Investors are ga-ga today over the possibility that Scripps Networks Interactive will find a new owner — possibly Discovery Communications or Viacom.

Scripps shares are up 14.8% in mid-day trading, and Discovery’s up 3.5%, following reports last night about their discussions, which have heated up over the last few weeks. Discovery CEO David Zaslav and Scripps CEO Ken Lowe were seen together last week at Allen & Co’s annual Sun Valley gathering — although that’s not necessarily a tip off: They’re longtime friends.

Viacom is also believed to have talked with Scripps. Its stock is up about 2.2%.

If Scripps is on the block, then it’s easy to imagine Disney and Comcast’s NBCUniversal taking a look at its channels including HGTV, Food Network, and Cooking Channel that target women and the advertisers that want to reach them.

Still, Discovery would be a compelling ally. Liberty Media’s John Malone — whose interests include Charter Communications, Lionsgate, SiriusXM, and Live Nation — is the leading shareholder at the company behind Shark Week. Discovery, with an enterprise value of $23 billion, likely would dominate in a combination with Scripps, whose market value approaches $10 billion with the leap today in its stock price.

But many are skeptical about the logic of a deal uniting Scripps with Discovery’s properties that include Discovery Channel, Investigation Discovery, TLC, Animal Planet, and the OWN partnership with Oprah Winfrey.

The devil’s in the details, which are still unknown and possibly yet to be determined.

In theory, a union would strengthen their hand in dealing with distributors including Comcast, AT&T , and Charter that want to reduce programming costs. It should be harder to ignore a company that has Scripps’ channels plus Discovery’s.

But Barclays analyst Kannan Venkateshwar says “it is tough to see how a combination of 16 major networks will have more negotiating leverage with distributors when both legacy and new distributors are focused on making the bundle smaller.”

Most of the skinny bundles available now “exclude Discovery and Scripps, reinforcing the perception that these are less critical relative to other networks,” he adds.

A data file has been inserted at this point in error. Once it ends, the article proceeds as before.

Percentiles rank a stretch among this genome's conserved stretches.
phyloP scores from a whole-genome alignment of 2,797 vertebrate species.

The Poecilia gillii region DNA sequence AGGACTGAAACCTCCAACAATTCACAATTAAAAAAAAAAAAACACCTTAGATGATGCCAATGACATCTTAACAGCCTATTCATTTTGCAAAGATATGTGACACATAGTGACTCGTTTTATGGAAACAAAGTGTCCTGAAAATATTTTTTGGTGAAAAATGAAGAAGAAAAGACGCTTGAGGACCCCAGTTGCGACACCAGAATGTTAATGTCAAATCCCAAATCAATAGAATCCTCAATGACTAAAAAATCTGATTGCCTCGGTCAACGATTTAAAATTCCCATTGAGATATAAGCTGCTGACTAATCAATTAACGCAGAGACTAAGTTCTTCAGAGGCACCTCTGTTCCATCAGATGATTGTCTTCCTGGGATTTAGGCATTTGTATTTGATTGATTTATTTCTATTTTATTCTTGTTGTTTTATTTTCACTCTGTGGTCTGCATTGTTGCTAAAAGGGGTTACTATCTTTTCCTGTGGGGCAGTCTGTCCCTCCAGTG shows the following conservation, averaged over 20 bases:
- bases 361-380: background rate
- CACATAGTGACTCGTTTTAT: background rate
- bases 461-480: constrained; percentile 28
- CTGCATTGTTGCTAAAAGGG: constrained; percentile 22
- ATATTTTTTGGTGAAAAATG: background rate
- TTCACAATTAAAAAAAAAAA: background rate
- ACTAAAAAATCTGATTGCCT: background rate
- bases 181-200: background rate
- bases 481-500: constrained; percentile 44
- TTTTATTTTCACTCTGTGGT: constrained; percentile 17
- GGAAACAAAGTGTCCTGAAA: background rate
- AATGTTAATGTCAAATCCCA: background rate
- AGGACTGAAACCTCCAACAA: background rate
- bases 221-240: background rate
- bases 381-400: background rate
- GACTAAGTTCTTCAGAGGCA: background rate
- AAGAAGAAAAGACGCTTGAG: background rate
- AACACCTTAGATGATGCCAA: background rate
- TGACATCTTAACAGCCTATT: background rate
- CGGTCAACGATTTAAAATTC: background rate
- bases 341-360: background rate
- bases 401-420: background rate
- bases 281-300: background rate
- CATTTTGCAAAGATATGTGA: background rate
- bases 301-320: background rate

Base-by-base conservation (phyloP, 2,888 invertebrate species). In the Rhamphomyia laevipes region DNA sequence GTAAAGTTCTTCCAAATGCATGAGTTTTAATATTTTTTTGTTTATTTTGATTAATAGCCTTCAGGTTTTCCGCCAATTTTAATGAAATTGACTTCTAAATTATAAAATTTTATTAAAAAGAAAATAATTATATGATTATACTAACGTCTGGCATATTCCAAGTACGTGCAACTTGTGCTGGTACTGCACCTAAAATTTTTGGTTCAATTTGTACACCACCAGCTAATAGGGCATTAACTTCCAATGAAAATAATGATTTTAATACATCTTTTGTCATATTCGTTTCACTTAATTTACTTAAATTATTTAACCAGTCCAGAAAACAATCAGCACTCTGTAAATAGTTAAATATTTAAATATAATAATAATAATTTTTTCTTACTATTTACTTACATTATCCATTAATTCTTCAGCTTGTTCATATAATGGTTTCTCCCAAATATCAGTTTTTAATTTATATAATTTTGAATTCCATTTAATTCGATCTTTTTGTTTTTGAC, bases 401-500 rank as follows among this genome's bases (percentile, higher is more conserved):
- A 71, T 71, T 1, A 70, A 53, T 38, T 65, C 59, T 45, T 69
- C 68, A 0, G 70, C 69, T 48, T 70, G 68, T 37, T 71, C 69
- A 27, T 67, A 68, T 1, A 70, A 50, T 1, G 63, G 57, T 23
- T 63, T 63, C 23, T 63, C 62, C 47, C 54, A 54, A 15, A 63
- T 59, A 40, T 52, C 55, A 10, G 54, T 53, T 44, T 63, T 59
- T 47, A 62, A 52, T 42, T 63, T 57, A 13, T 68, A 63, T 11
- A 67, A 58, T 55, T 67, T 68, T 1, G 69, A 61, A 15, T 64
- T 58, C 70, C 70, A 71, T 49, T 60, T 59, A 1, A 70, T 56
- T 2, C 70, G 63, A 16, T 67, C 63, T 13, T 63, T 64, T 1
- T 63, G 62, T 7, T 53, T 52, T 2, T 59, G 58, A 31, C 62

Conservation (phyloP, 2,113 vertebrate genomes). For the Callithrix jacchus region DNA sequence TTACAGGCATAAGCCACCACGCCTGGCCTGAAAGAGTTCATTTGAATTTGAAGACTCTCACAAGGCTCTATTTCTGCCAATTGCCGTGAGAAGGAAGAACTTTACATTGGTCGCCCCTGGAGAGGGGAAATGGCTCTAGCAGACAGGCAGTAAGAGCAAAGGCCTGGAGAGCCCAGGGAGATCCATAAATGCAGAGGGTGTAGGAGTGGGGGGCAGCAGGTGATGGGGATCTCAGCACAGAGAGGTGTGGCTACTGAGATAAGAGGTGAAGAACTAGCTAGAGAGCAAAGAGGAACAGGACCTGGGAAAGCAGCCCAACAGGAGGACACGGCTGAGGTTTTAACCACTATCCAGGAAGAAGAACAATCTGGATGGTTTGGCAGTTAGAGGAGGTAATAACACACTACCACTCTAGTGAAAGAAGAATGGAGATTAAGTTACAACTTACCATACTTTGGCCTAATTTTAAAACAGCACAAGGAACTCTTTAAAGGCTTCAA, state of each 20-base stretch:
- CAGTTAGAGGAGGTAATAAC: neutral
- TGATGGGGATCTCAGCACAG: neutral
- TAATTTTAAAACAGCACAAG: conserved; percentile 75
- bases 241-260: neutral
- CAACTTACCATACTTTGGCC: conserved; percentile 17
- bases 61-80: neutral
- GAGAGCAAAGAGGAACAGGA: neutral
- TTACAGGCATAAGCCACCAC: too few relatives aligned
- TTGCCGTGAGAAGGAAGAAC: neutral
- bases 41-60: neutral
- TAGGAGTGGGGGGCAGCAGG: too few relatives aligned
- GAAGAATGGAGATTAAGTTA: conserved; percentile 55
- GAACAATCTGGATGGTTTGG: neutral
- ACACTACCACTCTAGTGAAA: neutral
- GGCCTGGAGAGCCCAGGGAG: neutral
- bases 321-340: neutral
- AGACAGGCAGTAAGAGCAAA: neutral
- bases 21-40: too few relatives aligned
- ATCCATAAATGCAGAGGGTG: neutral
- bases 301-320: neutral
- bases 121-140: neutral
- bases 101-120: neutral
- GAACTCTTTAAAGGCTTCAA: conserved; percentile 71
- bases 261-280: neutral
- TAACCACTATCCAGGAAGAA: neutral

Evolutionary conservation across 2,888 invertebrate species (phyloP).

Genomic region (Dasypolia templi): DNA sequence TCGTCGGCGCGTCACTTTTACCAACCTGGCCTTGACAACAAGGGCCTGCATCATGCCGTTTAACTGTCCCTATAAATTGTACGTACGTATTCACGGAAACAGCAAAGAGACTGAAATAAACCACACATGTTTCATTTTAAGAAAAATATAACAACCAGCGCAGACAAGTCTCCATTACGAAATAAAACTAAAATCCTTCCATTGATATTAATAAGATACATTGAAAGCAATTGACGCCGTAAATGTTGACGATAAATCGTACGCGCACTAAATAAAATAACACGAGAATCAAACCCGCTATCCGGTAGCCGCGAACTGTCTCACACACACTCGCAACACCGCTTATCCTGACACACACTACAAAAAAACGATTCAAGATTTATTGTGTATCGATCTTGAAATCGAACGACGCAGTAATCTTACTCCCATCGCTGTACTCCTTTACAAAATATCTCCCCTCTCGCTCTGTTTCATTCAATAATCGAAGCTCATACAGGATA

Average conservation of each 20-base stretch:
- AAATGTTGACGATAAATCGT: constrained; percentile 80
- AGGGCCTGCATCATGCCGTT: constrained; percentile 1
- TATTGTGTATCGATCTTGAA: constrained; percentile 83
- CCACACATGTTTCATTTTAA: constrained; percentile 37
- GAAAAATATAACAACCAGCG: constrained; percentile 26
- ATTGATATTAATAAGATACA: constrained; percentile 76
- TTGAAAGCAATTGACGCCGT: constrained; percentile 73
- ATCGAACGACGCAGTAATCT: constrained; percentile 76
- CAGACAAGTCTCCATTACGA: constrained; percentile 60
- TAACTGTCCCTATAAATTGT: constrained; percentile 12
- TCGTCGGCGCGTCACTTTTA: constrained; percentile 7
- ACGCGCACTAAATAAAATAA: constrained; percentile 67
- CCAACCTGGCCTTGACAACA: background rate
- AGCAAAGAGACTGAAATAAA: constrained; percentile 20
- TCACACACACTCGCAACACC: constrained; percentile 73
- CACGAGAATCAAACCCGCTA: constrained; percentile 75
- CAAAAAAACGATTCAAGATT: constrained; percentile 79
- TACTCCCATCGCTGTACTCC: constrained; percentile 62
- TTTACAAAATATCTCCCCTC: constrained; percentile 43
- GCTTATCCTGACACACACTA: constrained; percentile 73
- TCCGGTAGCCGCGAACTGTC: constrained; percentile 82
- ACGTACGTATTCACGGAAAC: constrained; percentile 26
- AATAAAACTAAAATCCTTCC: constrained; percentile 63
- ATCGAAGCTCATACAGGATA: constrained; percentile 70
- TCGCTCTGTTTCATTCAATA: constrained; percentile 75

That’s one reason Scripps might be better off alone, Bernstein Research’s Todd Juenger says. With three core networks, and three flanker ones — and an unusually loyal audience — “they are the best bang for the buck for [pay TV distributors] among all the network groups.”

Scripps also is coming off a good year, with ratings that beat most of its cable network peers.

But MoffettNathanson Research’s Michael Nathanson says the company “will be challenged” to maintain its winning streak. As a result, “it’s probably a great time to find a buyer.”

Another consideration: ad sales would account for about 60% of the revenues at a Discovery-Scripps combo. That would be “by far the largest in the industry,” Venkateshwar  says.

Most TV network owners want to reduce their dependence on ads as buyers discover new opportunities to reach customers on digital platforms including YouTube and Facebook.

Companies in the same business often like to merge in order to cut duplicate costs. That could amount to $200 million, Jefferies’ John Janedis estimates. Another analyst, Credit Suisse’s Omar Sheikh, says it’s “not hard to see $400 million.”

But the savings might quickly evaporate if the companies want to keep their high profit margins at a time when the pay TV business is starting to shrink.

“Scripps’ domestic business runs at approximately 50% margin, Discovery runs at just shy of 60%,” Juenger says. “Be careful when you run a synergy model if the model produces a business that operates at 75% margin; that’s probably not sustainable.”

Those who like the idea of a combination say that Scripps and Discovery might find new ways to grow. For example, Discovery — which is strong overseas — could introduce HGTV or Food to global markets .

Scripps also is strong in short form video, and might add fuel to Discovery’s digital initiatives.

Indeed, Scripps and Discovery could plausibly combine their channels into a stand-alone direct-to-consumer streaming business. Discovery, Viacom and AMC Networks have been talking to cable and satellite distributors about a potential low-cost, all-entertainment (meaning: no sports) bundle.

These are some of the reasons why a merger “would make sense and might be coming at the right time,” says MKM Partners’ Eric Handler.

There’s also the Malone  factor. He’s the shrewdest dealmaker in media — and might see something here that others don’t. A lot of Malone watchers wonder whether he has a grand scheme to roll up Discovery and Scripps with Lionsgate and Charter and perhaps his European cable power Liberty Global.

That’s “far-fetched, but not impossible,” Juenger says. He might also have “come to a similar view as us, which is that Discovery is stuck in really a bad place, and he’s just trying to find some other sucker to dilute the problem and make it not as bad.”

Another possibility: “Maybe he just wanted to stir the pot and see what happened,” Juenger says. “Most likely, something altogether different than anything we’ve suggested.”